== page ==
Knox County State’s Attorney candidate Erik Gibson came by the Oct. 4 Knox Conservatives meeting for a question-and-answer session concerning the race.
Gibson opened the session addressing a question concerning claims that he leaked information about the settlement of charges of unlawful discharge and sexual harassment against his boss and opponent, current Knox County State’s Attorney John Pepmeyer.
“We’re in a situation right now where I’ve been accused by several people of playing dirty politics by bringing this out, when realistically this has been sitting here for the last five years and has just become settled out,” Gibson said.
He maintains the stance that he had no involvement and that the information was released in press releases made by the litigants after the settlements.
“First of all, I haven’t said anything to the press about it, and haven’t been asked about it, and so as far as that goes, I didn’t leak anything,” Gibson said.
After four and a half years working for Pepmeyer as an assistant state’s attorney, Gibson believes that he would fulfill the position more effectively and be more active than his boss.
Gibson assured that his primary passion lies in trying cases and that he will continue to do so first hand as state’s attorney.
“My impetus to run started when I had decided that I didn’t like the direction in the office. My boss realistically, and not to be demeaning, does not work all that often. He doesn’t come into work and he doesn’t try cases,” Gibson said.
Gibson spoke about the difficulties of challenging the incumbent Pepmeyer.
“Galesburg, like most small towns, is very small town oriented. Someone told me ‘Galesburg is that town that never knew it became a city.’ [Pepmeyer] has lived here his whole life; he has a name, family and reputation here. He was a private attorney here, so everybody knows him from back then,” Gibson said.
Gibson has responded by going door-to-door in Galesburg and surrounding towns for the past two months to spread his name and familiarize voters with his stances.
As state’s attorney, Gibson would look to implement several programs aimed at reducing jail crowding and eliminating the perpetuation of criminal behavior among disadvantaged youth.
One of Gibson’s projects would be to implement the groundwork for; “a second chance program that I think we could get to within the first year. … There are a lot of federal grants out there now for keeping people out of prison. … Now, the second chance program, as I would like to implement it, would be based off of the idea that you want to keep first-time nonviolent felony offenders out of jail. This is a program that is being implemented all around the state.”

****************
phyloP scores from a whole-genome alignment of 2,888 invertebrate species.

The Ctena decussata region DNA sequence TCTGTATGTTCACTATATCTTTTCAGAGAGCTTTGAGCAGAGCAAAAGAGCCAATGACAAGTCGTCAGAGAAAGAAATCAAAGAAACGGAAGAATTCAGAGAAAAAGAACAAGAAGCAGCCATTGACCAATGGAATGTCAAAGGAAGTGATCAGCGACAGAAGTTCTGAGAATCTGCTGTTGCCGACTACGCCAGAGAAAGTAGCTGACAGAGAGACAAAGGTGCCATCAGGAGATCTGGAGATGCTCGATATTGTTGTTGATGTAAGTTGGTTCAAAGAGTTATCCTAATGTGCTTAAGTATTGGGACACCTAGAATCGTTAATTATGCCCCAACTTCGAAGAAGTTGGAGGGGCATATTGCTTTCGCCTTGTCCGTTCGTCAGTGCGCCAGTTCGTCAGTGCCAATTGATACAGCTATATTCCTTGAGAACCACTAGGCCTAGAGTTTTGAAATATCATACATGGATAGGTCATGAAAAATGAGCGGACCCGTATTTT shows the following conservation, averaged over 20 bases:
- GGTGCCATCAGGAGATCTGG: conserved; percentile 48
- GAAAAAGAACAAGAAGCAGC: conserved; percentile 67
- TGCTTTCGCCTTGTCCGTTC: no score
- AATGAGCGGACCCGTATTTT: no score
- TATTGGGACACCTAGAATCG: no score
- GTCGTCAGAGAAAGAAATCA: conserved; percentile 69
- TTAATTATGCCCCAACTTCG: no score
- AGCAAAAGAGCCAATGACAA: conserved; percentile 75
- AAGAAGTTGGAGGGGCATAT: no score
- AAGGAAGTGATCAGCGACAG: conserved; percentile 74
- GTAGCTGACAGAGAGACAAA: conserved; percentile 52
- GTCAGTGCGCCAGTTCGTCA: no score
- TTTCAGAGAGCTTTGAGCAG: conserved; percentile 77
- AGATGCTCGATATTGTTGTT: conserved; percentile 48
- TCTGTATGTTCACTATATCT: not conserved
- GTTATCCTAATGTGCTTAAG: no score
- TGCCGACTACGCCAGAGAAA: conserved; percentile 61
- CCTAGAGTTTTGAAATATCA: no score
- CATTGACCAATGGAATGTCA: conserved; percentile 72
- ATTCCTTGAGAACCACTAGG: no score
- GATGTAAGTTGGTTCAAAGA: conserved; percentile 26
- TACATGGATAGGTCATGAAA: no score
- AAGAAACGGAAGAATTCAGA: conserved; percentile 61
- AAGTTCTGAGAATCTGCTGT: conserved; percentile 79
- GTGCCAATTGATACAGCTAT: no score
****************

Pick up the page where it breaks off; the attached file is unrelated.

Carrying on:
Second chance programs have been shown to lower recidivism and act as revenue producers.
Gibson’s plan would include the creation of a board composed “of community members … a representative sample of the county” selected by the state’s attorney office.
Those who qualify for the second chance program would then have the option of paying a program fee and damages in order to then stand before the board instead of going to court.
“It gives the community a sense of ownership in the program. It also gives the community a chance to dictate what they want to be done. Ideally, what the program does is reduce the amount of cases in the court system, reduce the amount of people in the jail — it brings money in through the program fees and also redistributes the punishment into things more beneficial for the community,” Gibson said.
Another project Gibson intends to pursue is greater attention to local youth, a portion of the population especially prone to developing tendencies that will lead to trouble later on in life.
“Something I think we could get the bare bones of it done by year one, and have something substantial in place by year four, is working on the intervention of the youth in Galesburg. I don’t think we do enough of that. We need to work as a community to find that out,” Gibson said.
Developing systems to support at risk youth include using resources already present to keep kids on track. Gibson has reached out to local pastors and school officials about “highlighting” children that appear to be struggling.
“Schools don’t do a good enough job of highlighting kids, saying, ‘I’m worried about this kid, he’s late for school all the time, he says his mom sleeps in and doesn’t get him ready for school, doesn’t give him breakfast and he has to make it for his siblings.’ Those are things where you’re questioning their supervision at a certain point,” Gibson said. “We’ve got Knox here in town, why can’t we get Knox to look into some more mentoring for the younger kids?”
Gibson said that funds reallocated to preventing the youth from falling into a pattern of disintegration drastically reduces money spent on the backend dealing with them as adults.
“Additionally, I would like to do some small things, as simple as getting on the Internet. Have better communication between us and the outlying towns. There are a lot of grants out there that aren’t being utilized here in Knox County that we can look into,” Gibson said.